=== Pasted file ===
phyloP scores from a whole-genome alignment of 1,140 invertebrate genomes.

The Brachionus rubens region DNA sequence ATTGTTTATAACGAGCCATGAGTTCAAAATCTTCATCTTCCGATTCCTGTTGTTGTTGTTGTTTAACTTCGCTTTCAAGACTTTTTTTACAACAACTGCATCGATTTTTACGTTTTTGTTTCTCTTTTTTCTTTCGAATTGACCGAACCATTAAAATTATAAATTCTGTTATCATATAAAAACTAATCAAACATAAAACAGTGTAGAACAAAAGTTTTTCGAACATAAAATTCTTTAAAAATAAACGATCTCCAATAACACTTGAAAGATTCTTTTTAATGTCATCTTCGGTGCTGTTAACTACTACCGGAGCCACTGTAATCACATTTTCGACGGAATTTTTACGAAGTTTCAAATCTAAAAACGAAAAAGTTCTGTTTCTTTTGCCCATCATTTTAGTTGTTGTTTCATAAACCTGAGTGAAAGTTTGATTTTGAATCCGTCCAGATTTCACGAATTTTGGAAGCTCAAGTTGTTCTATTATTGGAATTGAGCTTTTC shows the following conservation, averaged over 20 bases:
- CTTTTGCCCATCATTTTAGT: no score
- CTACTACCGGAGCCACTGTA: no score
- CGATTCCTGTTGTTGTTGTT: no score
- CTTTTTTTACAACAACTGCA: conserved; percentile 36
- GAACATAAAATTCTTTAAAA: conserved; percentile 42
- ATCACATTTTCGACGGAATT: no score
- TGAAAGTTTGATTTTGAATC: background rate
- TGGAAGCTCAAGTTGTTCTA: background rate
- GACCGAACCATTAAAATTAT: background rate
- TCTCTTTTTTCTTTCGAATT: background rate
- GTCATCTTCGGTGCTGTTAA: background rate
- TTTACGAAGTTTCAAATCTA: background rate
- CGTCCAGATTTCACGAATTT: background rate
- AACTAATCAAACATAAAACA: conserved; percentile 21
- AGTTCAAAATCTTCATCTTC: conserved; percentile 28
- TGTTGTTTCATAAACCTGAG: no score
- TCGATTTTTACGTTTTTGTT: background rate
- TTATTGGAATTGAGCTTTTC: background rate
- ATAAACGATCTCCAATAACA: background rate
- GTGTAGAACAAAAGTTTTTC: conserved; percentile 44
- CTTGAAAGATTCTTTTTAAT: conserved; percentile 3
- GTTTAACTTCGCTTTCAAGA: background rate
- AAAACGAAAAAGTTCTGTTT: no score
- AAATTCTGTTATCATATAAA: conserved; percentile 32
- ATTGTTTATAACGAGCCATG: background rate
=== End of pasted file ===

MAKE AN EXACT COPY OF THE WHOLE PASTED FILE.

phyloP scores from a whole-genome alignment of 1,140 invertebrate genomes.

The Brachionus rubens region DNA sequence ATTGTTTATAACGAGCCATGAGTTCAAAATCTTCATCTTCCGATTCCTGTTGTTGTTGTTGTTTAACTTCGCTTTCAAGACTTTTTTTACAACAACTGCATCGATTTTTACGTTTTTGTTTCTCTTTTTTCTTTCGAATTGACCGAACCATTAAAATTATAAATTCTGTTATCATATAAAAACTAATCAAACATAAAACAGTGTAGAACAAAAGTTTTTCGAACATAAAATTCTTTAAAAATAAACGATCTCCAATAACACTTGAAAGATTCTTTTTAATGTCATCTTCGGTGCTGTTAACTACTACCGGAGCCACTGTAATCACATTTTCGACGGAATTTTTACGAAGTTTCAAATCTAAAAACGAAAAAGTTCTGTTTCTTTTGCCCATCATTTTAGTTGTTGTTTCATAAACCTGAGTGAAAGTTTGATTTTGAATCCGTCCAGATTTCACGAATTTTGGAAGCTCAAGTTGTTCTATTATTGGAATTGAGCTTTTC shows the following conservation, averaged over 20 bases:
- CTTTTGCCCATCATTTTAGT: no score
- CTACTACCGGAGCCACTGTA: no score
- CGATTCCTGTTGTTGTTGTT: no score
- CTTTTTTTACAACAACTGCA: conserved; percentile 36
- GAACATAAAATTCTTTAAAA: conserved; percentile 42
- ATCACATTTTCGACGGAATT: no score
- TGAAAGTTTGATTTTGAATC: background rate
- TGGAAGCTCAAGTTGTTCTA: background rate
- GACCGAACCATTAAAATTAT: background rate
- TCTCTTTTTTCTTTCGAATT: background rate
- GTCATCTTCGGTGCTGTTAA: background rate
- TTTACGAAGTTTCAAATCTA: background rate
- CGTCCAGATTTCACGAATTT: background rate
- AACTAATCAAACATAAAACA: conserved; percentile 21
- AGTTCAAAATCTTCATCTTC: conserved; percentile 28
- TGTTGTTTCATAAACCTGAG: no score
- TCGATTTTTACGTTTTTGTT: background rate
- TTATTGGAATTGAGCTTTTC: background rate
- ATAAACGATCTCCAATAACA: background rate
- GTGTAGAACAAAAGTTTTTC: conserved; percentile 44
- CTTGAAAGATTCTTTTTAAT: conserved; percentile 3
- GTTTAACTTCGCTTTCAAGA: background rate
- AAAACGAAAAAGTTCTGTTT: no score
- AAATTCTGTTATCATATAAA: conserved; percentile 32
- ATTGTTTATAACGAGCCATG: background rate